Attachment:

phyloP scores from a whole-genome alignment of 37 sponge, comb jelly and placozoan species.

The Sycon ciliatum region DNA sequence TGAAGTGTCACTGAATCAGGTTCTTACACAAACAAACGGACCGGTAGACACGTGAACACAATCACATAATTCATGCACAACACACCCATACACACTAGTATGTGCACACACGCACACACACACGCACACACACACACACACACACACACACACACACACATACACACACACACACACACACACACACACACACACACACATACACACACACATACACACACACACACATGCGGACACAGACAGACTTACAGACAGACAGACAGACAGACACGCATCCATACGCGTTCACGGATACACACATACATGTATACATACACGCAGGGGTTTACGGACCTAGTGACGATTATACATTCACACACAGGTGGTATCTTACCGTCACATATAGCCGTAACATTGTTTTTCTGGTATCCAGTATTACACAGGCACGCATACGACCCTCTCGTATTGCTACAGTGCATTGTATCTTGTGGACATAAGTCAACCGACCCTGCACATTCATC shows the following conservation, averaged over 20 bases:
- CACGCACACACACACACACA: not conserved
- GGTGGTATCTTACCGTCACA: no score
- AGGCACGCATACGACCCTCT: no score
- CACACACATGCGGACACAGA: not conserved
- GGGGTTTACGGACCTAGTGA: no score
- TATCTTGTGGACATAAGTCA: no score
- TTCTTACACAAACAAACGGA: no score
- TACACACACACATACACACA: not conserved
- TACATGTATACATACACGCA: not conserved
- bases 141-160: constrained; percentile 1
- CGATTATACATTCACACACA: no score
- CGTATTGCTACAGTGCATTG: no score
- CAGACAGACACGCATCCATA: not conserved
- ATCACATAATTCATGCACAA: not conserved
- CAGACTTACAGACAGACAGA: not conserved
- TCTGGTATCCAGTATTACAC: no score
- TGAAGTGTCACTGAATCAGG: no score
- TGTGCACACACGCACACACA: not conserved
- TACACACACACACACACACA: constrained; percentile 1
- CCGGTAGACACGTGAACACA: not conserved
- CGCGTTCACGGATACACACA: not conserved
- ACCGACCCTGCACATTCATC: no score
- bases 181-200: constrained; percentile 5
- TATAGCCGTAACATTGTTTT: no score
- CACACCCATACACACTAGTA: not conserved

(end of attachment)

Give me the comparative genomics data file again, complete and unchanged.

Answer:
phyloP scores from a whole-genome alignment of 37 sponge, comb jelly and placozoan species.

The Sycon ciliatum region DNA sequence TGAAGTGTCACTGAATCAGGTTCTTACACAAACAAACGGACCGGTAGACACGTGAACACAATCACATAATTCATGCACAACACACCCATACACACTAGTATGTGCACACACGCACACACACACGCACACACACACACACACACACACACACACACACACATACACACACACACACACACACACACACACACACACACACATACACACACACATACACACACACACACATGCGGACACAGACAGACTTACAGACAGACAGACAGACAGACACGCATCCATACGCGTTCACGGATACACACATACATGTATACATACACGCAGGGGTTTACGGACCTAGTGACGATTATACATTCACACACAGGTGGTATCTTACCGTCACATATAGCCGTAACATTGTTTTTCTGGTATCCAGTATTACACAGGCACGCATACGACCCTCTCGTATTGCTACAGTGCATTGTATCTTGTGGACATAAGTCAACCGACCCTGCACATTCATC shows the following conservation, averaged over 20 bases:
- CACGCACACACACACACACA: not conserved
- GGTGGTATCTTACCGTCACA: no score
- AGGCACGCATACGACCCTCT: no score
- CACACACATGCGGACACAGA: not conserved
- GGGGTTTACGGACCTAGTGA: no score
- TATCTTGTGGACATAAGTCA: no score
- TTCTTACACAAACAAACGGA: no score
- TACACACACACATACACACA: not conserved
- TACATGTATACATACACGCA: not conserved
- bases 141-160: constrained; percentile 1
- CGATTATACATTCACACACA: no score
- CGTATTGCTACAGTGCATTG: no score
- CAGACAGACACGCATCCATA: not conserved
- ATCACATAATTCATGCACAA: not conserved
- CAGACTTACAGACAGACAGA: not conserved
- TCTGGTATCCAGTATTACAC: no score
- TGAAGTGTCACTGAATCAGG: no score
- TGTGCACACACGCACACACA: not conserved
- TACACACACACACACACACA: constrained; percentile 1
- CCGGTAGACACGTGAACACA: not conserved
- CGCGTTCACGGATACACACA: not conserved
- ACCGACCCTGCACATTCATC: no score
- bases 181-200: constrained; percentile 5
- TATAGCCGTAACATTGTTTT: no score
- CACACCCATACACACTAGTA: not conserved